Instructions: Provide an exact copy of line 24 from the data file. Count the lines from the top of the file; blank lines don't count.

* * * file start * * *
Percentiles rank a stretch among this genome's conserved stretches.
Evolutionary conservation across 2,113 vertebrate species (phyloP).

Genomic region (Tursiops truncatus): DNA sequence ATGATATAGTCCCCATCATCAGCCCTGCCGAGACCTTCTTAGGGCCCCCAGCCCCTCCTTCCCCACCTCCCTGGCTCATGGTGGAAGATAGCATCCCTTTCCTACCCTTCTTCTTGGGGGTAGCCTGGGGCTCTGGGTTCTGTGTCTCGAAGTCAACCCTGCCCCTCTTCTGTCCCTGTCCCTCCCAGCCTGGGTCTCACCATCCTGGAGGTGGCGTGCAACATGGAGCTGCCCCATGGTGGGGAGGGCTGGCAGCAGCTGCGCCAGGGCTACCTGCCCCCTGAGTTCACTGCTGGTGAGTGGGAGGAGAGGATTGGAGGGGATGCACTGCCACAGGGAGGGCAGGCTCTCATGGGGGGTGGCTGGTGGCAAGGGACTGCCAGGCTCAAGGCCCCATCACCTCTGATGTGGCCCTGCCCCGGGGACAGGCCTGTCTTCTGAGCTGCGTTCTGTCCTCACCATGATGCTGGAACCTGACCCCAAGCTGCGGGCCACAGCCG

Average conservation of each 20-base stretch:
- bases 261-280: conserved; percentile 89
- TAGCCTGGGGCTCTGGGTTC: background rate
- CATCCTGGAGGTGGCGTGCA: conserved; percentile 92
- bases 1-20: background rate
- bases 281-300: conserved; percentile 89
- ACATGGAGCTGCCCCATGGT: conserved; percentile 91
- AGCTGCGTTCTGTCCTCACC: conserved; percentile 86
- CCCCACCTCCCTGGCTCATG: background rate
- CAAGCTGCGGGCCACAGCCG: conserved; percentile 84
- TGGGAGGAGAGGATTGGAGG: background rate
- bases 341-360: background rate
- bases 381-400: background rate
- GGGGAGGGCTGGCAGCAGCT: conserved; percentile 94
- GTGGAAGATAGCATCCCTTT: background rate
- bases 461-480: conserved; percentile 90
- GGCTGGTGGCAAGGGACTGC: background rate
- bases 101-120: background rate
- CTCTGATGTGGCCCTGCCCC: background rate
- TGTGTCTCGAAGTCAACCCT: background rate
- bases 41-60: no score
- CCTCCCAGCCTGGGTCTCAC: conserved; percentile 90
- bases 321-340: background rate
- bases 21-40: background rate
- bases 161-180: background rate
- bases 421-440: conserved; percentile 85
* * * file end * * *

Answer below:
- bases 41-60: no score